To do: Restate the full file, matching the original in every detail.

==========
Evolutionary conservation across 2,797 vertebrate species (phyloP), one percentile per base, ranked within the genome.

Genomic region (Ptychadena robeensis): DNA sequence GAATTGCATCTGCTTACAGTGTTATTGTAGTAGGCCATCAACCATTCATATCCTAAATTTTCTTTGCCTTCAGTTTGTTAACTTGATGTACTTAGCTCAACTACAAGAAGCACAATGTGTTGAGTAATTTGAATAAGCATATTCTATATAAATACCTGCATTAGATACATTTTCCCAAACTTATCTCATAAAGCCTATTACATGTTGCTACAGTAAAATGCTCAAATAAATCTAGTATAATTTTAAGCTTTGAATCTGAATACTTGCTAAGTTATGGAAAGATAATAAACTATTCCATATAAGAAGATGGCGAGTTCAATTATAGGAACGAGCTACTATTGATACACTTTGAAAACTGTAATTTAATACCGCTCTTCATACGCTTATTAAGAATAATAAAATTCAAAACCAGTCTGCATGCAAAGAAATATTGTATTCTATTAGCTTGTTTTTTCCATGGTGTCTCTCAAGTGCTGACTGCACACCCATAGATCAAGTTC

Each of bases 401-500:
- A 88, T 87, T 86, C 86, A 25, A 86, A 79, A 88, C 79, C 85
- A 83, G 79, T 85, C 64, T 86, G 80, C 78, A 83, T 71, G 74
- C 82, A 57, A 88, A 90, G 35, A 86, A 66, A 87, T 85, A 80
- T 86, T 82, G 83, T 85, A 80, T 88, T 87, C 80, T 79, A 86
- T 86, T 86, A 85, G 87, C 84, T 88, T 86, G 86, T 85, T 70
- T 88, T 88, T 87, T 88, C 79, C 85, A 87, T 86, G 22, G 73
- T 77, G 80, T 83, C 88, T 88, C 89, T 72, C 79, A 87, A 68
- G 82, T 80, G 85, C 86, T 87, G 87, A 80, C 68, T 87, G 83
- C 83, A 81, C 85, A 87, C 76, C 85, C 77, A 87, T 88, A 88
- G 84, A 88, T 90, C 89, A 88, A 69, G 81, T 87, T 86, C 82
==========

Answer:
Evolutionary conservation across 2,797 vertebrate species (phyloP), one percentile per base, ranked within the genome.

Genomic region (Ptychadena robeensis): DNA sequence GAATTGCATCTGCTTACAGTGTTATTGTAGTAGGCCATCAACCATTCATATCCTAAATTTTCTTTGCCTTCAGTTTGTTAACTTGATGTACTTAGCTCAACTACAAGAAGCACAATGTGTTGAGTAATTTGAATAAGCATATTCTATATAAATACCTGCATTAGATACATTTTCCCAAACTTATCTCATAAAGCCTATTACATGTTGCTACAGTAAAATGCTCAAATAAATCTAGTATAATTTTAAGCTTTGAATCTGAATACTTGCTAAGTTATGGAAAGATAATAAACTATTCCATATAAGAAGATGGCGAGTTCAATTATAGGAACGAGCTACTATTGATACACTTTGAAAACTGTAATTTAATACCGCTCTTCATACGCTTATTAAGAATAATAAAATTCAAAACCAGTCTGCATGCAAAGAAATATTGTATTCTATTAGCTTGTTTTTTCCATGGTGTCTCTCAAGTGCTGACTGCACACCCATAGATCAAGTTC

Each of bases 401-500:
- A 88, T 87, T 86, C 86, A 25, A 86, A 79, A 88, C 79, C 85
- A 83, G 79, T 85, C 64, T 86, G 80, C 78, A 83, T 71, G 74
- C 82, A 57, A 88, A 90, G 35, A 86, A 66, A 87, T 85, A 80
- T 86, T 82, G 83, T 85, A 80, T 88, T 87, C 80, T 79, A 86
- T 86, T 86, A 85, G 87, C 84, T 88, T 86, G 86, T 85, T 70
- T 88, T 88, T 87, T 88, C 79, C 85, A 87, T 86, G 22, G 73
- T 77, G 80, T 83, C 88, T 88, C 89, T 72, C 79, A 87, A 68
- G 82, T 80, G 85, C 86, T 87, G 87, A 80, C 68, T 87, G 83
- C 83, A 81, C 85, A 87, C 76, C 85, C 77, A 87, T 88, A 88
- G 84, A 88, T 90, C 89, A 88, A 69, G 81, T 87, T 86, C 82